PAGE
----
The economics of grain purchasing by locale have been changed drastically by the ethanol industry. Places that used to have a negative basis for corn now have ethanol plants and have a basis. Iowa used to have a huge corn surplus and serve as a source of corn for animal feeding operations in many other states, but now because of ethanol production, Iowa has no corn surplus. Egg producers in Midwestern states have less of a comparative advantage for corn cost than they have had at any other time.

Proximity of egg producers to ethanol plants will provide a comparative advantage on the use of DDGS as an alternative feed ingredient. Some research has shown that high quality DDGS, when supplemented with the proper mix of amino acids and enzymes, can be incorporated in layer rations at the 20 percent to 30 percent range and yield significant feed cost savings.

Food safety considerations  

Current Salmonella control programs on egg farms put a much higher emphasis on pest control than had been the industry norm in the past. Tighter houses with manure belts will replace existing high-rise and deep pit houses. This transition will occur along with the enriched colony transition. Less outside air needs to be drawn into manure-belt houses to maintain ammonia at the desired low levels in the atmosphere in the house than is the case for deep pit houses. This provides an advantage for producers in the winter time when they are trying to retain bird heat in the house, which will be more critical when fewer birds are housed per square foot.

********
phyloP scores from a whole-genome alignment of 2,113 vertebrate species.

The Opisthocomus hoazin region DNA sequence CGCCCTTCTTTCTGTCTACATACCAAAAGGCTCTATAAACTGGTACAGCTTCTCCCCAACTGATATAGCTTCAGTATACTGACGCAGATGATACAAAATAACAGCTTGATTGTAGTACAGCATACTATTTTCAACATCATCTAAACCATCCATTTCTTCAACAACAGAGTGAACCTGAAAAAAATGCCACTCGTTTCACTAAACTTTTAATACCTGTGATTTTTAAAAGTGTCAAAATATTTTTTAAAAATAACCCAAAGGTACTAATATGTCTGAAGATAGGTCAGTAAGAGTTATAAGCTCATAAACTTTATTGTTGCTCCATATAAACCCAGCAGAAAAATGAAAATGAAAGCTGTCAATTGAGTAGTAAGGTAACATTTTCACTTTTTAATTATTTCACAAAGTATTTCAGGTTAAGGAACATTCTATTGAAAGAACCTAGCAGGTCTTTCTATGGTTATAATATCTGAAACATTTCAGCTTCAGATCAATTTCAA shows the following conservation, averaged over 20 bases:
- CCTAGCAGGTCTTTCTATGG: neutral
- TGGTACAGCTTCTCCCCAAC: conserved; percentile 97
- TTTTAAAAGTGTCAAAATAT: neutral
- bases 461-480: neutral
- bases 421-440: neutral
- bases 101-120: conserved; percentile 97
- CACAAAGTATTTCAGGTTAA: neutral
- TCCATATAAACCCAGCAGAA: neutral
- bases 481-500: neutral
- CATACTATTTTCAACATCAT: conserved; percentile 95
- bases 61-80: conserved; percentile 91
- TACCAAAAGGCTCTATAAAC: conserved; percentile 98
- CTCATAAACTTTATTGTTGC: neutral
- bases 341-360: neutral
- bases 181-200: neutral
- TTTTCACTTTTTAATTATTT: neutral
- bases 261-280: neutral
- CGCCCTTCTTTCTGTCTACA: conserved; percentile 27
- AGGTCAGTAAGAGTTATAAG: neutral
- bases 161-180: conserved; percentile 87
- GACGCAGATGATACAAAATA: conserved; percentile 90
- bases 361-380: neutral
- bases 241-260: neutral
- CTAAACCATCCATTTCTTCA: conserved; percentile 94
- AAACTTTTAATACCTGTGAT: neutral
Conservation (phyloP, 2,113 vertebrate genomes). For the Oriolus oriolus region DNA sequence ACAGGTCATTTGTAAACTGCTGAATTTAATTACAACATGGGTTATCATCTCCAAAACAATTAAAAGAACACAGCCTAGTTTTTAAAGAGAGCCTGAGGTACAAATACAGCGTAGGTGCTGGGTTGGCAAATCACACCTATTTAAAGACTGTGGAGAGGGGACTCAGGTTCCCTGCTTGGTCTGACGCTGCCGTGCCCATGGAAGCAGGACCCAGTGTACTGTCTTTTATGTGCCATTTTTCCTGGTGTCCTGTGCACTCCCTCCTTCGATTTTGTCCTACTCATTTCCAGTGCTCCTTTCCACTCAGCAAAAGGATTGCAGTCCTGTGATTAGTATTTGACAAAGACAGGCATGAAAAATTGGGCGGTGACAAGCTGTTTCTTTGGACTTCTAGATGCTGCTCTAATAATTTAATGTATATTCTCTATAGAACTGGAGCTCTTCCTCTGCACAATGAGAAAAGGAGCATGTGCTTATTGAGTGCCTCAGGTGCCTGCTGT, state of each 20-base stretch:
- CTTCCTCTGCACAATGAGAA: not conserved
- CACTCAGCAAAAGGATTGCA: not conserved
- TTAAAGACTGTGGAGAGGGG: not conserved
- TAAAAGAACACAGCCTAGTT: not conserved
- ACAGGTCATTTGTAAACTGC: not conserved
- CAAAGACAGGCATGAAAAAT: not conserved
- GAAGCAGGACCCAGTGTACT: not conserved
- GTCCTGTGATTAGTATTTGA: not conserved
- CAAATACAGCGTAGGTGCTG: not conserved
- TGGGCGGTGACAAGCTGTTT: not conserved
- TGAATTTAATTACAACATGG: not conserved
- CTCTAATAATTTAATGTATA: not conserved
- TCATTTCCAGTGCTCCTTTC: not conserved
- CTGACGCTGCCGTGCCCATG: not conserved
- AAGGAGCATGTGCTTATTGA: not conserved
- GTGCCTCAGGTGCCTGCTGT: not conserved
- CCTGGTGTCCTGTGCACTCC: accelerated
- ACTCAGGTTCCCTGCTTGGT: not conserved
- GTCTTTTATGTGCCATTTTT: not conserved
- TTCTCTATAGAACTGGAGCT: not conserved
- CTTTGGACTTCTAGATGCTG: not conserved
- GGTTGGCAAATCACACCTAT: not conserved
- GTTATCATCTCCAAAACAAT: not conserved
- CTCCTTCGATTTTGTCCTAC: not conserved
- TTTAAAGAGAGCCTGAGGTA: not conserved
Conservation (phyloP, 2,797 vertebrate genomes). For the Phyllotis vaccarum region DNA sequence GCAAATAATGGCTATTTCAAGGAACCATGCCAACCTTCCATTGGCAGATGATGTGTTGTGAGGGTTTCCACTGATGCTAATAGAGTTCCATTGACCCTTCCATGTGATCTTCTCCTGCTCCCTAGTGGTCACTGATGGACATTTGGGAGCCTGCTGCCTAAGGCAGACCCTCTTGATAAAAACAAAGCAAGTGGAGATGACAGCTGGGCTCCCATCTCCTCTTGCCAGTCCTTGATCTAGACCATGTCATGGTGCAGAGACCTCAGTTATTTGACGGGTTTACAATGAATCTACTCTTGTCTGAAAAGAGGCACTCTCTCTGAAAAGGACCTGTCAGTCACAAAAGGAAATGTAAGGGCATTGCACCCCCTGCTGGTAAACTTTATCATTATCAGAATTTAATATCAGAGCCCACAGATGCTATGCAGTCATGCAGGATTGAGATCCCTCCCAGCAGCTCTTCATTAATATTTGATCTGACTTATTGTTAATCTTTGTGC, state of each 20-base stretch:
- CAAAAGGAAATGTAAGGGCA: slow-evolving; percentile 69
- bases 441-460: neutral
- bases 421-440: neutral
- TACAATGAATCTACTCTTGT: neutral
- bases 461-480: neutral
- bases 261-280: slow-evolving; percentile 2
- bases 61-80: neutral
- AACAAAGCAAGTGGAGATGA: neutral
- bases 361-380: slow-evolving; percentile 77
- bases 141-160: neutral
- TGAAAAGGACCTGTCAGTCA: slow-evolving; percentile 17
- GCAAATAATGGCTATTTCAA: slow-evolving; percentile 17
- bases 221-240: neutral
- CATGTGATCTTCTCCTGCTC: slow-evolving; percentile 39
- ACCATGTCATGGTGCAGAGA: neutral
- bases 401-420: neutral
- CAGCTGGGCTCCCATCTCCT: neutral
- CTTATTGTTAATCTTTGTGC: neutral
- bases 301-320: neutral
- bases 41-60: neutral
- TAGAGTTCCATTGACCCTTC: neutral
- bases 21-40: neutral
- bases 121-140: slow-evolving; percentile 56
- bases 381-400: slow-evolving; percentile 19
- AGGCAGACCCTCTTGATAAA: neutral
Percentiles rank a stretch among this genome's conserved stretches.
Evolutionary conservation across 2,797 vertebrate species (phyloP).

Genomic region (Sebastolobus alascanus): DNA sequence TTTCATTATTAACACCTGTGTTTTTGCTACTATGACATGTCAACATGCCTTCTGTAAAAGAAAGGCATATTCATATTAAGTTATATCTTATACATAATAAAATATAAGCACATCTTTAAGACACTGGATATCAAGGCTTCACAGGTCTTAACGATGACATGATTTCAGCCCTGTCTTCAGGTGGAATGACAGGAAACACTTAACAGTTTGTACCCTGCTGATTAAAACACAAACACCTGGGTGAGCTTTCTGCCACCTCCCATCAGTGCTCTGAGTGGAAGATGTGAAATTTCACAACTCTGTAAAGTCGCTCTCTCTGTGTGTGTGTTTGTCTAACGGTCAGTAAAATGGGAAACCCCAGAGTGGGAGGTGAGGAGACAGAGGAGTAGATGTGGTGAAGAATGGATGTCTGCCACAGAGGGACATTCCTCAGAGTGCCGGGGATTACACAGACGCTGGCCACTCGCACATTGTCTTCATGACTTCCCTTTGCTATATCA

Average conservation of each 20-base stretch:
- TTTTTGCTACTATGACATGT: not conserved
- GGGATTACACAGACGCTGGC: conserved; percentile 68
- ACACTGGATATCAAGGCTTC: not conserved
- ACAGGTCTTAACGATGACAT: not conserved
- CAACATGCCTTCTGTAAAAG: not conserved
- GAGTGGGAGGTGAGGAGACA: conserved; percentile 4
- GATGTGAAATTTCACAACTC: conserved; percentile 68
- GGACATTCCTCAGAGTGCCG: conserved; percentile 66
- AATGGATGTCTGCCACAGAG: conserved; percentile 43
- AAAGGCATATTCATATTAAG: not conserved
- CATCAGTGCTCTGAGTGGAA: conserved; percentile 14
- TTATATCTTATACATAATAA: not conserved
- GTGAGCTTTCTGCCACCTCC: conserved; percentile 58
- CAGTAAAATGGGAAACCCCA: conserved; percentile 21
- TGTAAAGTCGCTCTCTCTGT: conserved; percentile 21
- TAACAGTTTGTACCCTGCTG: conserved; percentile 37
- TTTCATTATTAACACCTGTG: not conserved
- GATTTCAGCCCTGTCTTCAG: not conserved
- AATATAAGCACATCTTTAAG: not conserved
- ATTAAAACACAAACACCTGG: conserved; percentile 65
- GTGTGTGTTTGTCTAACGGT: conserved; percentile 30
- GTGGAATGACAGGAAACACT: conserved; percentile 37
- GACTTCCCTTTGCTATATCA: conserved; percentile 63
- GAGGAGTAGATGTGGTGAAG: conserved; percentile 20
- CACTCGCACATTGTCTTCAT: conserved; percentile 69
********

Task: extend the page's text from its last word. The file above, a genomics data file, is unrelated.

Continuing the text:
Salmonella control programs call for the eggs to be diverted to breaking if the flock is found to be SE positive. Ibarburu-Blanc said that the lost revenue for diverting eggs from shell egg to breakers is about $0.10 per dozen. He reports that some producers have told him that this potential loss will accelerate or at least continue the industry’s move away from molting, because a shell egg producer doesn’t want to risk having to keep a flock through a second production cycle once it is Salmonella enteritidis positive.

Egg industry future trends  

The expected transition to enriched colony housing, growth of the ethanol industry and enhanced Salmonella control programs present egg producers with a future with higher capital investment cost, higher feed cost and a need to control the environment for the birds more stringently than in the past. These forces, along with others, will likely continue the shift to larger farms and greater industry consolidation. The industry will continue to move to larger farms with inline egg packing and many smaller offline production facilities will either expand or close.

Coupling the impact that ethanol producers have had on increasing the corn basis in the Midwestern states with the possible need for supplemental winter-time heat for layer houses may lead to a shift in future production to Southern states or at least the southern Midwestern states.

Because of the large size of new farms, locating farms may rely more on neighborhood acceptance of animal agriculture and demand for manure than on proximity to the Midwest than has been the case in the past.